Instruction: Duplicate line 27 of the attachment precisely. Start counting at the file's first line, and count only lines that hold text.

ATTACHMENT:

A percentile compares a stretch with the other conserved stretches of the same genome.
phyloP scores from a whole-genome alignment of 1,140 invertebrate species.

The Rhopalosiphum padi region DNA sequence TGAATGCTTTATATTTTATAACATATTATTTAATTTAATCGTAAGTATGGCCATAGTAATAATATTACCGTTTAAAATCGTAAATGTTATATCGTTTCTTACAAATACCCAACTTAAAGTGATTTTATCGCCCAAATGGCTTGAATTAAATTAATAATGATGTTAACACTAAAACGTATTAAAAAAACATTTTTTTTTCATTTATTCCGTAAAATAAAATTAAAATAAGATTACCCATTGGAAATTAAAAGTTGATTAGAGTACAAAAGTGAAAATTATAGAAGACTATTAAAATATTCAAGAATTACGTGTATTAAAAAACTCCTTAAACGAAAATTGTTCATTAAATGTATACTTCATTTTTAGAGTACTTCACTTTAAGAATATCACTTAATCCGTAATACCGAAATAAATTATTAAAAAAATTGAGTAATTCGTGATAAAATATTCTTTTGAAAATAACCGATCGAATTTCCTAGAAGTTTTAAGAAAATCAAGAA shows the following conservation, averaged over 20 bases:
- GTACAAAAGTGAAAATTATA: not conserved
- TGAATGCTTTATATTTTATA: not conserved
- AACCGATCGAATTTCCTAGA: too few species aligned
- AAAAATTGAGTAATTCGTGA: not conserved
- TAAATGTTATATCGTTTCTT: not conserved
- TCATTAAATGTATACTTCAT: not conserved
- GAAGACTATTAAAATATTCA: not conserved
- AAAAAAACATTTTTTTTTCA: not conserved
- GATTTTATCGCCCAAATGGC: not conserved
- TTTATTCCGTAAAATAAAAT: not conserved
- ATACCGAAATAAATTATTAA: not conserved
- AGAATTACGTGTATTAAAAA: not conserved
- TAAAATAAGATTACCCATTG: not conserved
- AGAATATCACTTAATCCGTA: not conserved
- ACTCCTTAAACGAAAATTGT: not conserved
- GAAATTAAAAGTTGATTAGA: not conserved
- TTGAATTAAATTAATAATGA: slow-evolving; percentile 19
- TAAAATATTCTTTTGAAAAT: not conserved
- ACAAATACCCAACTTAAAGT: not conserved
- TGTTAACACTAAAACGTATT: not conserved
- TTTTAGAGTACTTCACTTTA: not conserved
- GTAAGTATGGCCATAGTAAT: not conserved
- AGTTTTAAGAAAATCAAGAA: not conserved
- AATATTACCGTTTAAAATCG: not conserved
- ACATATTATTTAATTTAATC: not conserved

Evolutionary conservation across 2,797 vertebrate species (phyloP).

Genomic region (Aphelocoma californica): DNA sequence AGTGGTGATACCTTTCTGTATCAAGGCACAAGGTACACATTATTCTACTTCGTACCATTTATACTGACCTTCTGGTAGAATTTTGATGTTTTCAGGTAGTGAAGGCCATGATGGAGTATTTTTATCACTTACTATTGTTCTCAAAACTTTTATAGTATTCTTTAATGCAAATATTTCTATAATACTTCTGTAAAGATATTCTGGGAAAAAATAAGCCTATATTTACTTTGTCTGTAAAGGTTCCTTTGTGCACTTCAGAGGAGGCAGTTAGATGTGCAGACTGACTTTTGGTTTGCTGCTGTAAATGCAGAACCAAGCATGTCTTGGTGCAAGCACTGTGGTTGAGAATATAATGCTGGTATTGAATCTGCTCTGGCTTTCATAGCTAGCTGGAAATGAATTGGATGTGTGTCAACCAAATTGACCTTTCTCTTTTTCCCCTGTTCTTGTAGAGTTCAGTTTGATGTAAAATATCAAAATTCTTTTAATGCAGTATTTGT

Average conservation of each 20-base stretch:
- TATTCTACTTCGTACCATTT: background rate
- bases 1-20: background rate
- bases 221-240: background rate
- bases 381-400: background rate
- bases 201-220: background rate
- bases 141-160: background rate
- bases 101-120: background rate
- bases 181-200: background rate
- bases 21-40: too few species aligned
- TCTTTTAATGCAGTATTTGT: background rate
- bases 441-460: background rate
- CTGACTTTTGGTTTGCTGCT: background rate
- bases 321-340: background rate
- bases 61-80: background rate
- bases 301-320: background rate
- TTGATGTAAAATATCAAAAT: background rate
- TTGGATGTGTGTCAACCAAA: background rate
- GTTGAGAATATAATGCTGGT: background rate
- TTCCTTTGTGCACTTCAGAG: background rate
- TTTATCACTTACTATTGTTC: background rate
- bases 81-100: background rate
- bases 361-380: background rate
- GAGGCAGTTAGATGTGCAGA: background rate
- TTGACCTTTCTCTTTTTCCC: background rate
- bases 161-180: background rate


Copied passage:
- AATATTACCGTTTAAAATCG: not conserved